Here’s another sample of a reader’s ventures in hand embroidery. Margaret Cobleigh is a regular whiz when it comes to improving embroidery kits! And this one is really breathtaking….
Not long ago, I received an e-mail from a reader regarding working kits. She asked if she was allowed to change the stitches or the threads, if she wanted. At first, I assumed she might mean that she was using the kit for instruction in a group or guild project, so I suggested she contact the designer. But it turns out, she just wanted to know if it was right to make a change from what the designer or publisher intended. (She didn’t like the threads or colors and she wanted to try some different stitches).
To all such questions, I send out a resounding YES!
If you’re working a project from a design or kit that you purchased, and you’re working the project for your own personal pleasure, it stands to reason that you can make adjustments that you will find pleasing. In fact, many of the embroidery kits found on the retail market are indeed sub-quality, in my experience. I’m not talking about kits by designers such of Tanja Berlin or Trish Burr, or even specialty kits found in local needlework shops. I’m talking about those “brand name” kits (Bucilla, Leisure Arts, etc.) that are widely found in hobby, craft, and sewing stores, and that often leave the stitcher feeling a bit stunted when it comes to creativity. Sometimes, too, such kits – especially put out by lesser-known companies – will offer threads that are not the best quality. I remember, for example, getting a crewel kit years ago that had “crewel wool” included in it. Now, Appleton crewel wool is fine. And it’s not expensive. But the stuff in this particular kit was bound with a white band that read “wool” – nothing else – and the wool itself was over-fuzzy, and within few a few stitches began to fray apart. It was awful! Needless to say, I changed it!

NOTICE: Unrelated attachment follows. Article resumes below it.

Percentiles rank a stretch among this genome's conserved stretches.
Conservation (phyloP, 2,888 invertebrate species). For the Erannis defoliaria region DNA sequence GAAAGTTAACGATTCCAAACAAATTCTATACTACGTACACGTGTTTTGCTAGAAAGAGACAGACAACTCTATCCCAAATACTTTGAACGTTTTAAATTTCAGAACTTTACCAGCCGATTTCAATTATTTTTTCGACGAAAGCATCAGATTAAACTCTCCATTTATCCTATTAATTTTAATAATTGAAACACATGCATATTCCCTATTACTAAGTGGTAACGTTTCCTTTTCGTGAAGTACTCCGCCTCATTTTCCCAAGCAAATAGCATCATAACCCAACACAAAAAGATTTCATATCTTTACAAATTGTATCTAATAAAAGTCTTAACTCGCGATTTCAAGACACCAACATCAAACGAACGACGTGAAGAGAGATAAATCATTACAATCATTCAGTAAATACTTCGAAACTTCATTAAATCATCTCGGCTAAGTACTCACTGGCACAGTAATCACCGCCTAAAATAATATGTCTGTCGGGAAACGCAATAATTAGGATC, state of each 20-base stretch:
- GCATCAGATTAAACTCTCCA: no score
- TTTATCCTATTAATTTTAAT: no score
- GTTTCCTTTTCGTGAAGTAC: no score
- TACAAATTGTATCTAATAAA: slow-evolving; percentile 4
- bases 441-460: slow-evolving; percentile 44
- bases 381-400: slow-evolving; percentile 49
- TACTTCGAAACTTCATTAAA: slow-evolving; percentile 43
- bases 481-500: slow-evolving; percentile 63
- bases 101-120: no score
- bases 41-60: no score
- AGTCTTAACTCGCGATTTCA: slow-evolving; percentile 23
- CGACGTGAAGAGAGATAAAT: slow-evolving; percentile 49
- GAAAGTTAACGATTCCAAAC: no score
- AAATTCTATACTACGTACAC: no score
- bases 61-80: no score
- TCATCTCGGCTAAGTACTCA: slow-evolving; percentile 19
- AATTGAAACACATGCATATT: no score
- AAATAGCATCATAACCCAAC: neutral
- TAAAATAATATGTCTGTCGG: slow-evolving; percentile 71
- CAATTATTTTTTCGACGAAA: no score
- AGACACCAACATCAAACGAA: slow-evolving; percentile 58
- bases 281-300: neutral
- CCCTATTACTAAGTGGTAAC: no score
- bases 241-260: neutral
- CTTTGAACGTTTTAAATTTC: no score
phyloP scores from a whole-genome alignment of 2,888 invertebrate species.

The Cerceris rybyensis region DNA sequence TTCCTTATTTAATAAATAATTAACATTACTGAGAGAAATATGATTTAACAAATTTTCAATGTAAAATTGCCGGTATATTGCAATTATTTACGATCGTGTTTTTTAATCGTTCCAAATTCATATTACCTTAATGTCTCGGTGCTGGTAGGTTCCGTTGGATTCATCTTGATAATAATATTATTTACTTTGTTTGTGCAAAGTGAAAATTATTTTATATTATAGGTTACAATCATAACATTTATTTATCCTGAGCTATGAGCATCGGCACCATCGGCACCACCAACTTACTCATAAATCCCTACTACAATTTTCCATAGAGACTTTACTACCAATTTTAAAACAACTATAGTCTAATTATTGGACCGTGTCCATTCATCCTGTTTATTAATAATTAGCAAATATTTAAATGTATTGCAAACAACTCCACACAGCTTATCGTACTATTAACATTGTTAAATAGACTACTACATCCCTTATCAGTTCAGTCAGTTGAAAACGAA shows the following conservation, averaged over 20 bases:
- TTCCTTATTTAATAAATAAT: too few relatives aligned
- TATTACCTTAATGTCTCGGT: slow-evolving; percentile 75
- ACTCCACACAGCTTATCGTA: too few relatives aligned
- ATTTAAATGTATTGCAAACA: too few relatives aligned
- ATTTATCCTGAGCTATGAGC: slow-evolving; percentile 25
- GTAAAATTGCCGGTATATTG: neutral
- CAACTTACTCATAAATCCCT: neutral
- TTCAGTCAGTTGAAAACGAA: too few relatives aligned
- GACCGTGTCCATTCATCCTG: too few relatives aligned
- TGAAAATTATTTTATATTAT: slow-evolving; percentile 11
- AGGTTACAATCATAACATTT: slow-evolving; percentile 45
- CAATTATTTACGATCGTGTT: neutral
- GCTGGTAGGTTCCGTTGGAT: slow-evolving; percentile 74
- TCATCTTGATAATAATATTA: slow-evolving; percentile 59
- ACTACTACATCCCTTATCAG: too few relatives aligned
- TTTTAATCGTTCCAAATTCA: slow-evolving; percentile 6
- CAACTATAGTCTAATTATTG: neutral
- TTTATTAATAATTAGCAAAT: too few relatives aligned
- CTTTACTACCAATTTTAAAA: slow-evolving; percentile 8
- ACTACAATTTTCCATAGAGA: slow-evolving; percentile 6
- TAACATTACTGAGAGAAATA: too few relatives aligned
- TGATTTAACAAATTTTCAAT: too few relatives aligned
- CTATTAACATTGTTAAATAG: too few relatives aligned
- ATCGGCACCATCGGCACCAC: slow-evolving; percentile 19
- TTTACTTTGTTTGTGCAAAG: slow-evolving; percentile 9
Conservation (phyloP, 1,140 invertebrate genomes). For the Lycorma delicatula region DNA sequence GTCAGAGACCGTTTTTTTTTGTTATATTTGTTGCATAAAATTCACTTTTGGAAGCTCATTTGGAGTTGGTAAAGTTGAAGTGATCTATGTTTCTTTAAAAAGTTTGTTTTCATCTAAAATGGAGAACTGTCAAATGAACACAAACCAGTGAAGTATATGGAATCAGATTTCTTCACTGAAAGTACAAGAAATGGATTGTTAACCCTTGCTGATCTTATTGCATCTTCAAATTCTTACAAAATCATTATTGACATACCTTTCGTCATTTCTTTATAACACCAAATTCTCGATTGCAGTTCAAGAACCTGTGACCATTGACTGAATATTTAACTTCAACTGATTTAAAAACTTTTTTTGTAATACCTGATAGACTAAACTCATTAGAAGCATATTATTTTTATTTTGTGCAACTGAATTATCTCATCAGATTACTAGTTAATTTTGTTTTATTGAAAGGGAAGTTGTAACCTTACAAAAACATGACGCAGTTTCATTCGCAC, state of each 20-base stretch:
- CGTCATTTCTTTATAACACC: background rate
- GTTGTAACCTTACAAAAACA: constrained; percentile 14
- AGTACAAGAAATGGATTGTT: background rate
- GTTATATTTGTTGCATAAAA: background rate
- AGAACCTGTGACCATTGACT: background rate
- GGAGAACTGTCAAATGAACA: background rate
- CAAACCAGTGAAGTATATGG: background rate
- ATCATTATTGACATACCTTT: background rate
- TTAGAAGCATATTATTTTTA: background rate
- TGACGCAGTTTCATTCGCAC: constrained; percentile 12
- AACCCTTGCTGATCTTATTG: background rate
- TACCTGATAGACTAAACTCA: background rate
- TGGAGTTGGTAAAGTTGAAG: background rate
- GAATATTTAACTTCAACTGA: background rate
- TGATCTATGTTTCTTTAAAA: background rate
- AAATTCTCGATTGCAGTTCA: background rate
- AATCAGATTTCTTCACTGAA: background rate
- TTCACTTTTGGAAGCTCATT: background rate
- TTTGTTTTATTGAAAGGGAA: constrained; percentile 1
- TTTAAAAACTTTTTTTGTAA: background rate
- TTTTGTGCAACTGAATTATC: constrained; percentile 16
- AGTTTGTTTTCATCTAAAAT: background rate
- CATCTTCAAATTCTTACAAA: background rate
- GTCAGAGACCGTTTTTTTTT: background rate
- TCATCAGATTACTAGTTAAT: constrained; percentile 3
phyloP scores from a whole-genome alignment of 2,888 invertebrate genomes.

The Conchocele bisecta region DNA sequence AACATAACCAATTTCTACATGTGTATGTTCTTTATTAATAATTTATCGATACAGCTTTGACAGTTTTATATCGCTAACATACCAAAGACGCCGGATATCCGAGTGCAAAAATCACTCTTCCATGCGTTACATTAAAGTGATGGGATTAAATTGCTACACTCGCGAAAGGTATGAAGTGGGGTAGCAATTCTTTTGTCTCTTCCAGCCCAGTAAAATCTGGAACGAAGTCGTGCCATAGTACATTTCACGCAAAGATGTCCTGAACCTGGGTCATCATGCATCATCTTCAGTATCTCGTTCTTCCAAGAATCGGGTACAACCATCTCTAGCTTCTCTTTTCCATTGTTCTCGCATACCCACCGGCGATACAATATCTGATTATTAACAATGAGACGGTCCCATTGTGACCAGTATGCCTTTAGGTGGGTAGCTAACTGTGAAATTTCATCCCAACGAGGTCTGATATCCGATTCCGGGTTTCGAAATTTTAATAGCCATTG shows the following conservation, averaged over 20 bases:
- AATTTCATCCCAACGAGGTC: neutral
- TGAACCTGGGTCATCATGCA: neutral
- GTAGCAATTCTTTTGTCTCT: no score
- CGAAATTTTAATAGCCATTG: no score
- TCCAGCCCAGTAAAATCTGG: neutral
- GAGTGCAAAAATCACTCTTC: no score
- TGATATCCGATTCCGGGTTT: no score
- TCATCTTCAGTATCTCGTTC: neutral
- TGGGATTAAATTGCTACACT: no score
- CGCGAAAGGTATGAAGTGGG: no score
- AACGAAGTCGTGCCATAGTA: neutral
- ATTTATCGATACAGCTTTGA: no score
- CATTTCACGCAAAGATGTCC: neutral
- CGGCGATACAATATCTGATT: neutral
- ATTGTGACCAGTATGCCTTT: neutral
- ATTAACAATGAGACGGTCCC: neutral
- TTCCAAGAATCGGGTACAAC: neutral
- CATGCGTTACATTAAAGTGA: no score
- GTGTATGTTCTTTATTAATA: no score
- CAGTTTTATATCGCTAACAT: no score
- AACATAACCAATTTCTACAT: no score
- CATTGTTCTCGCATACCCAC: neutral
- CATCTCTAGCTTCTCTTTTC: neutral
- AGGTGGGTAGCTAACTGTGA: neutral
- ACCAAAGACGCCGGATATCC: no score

Don’t be stunted by the limited scope of a kit. If you see a kit you like and you want to try it, go for it! But if you find it isn’t meeting your expectations – either in choice of color, materials, stitch suggestions, etc. – feel free to make some changes! In that way, you personalize your work, too.
Margaret made some vast changes on this particular tea cloth, which is a Fleur d’Lys kit from Anchor, titled “Spring.” I have the same kit, but when I first got it, I had a really hard time getting into it, because I didn’t like the color and stitch choices. Well, Margaret had the same difficulty, and she overcame it.
It’s difficult to tell you the thought processes that go on when making changes in a piece of embroidery, so with this in particular, to show you the specific changes Margaret made, I’m sharing with you (with her permission) the PDF file that she sent me, taking me through all the changes she made (with photos!).
This is the finished cloth:
You can click on that to get a larger version. Compared to Margaret’s finished piece, the original is flat and really boring! Margaret added real depth and life to the whole thing by changing the stitches, adding more stitches in some motifs, and by adding more shades of color. The whole piece has really come to life!
If you’d like to read about the changes that she made in working the kit and see some interesting before and after photos, here’s the PDF:
Spring Tea Cloth – Fleur de Lis kit stitched by Margaret Cobleigh
Margaret mentions in her article another tea cloth from the same company – the Strawberry Tea Cloth. Do check out her photos of that piece, too – it’s really pretty!
Thanks, Margaret, for sending along the information!
I hope everyone enjoys it, and I hope it gives you some creative motivation to make changes in your embroidery pieces if they aren’t measuring up to your expectations!
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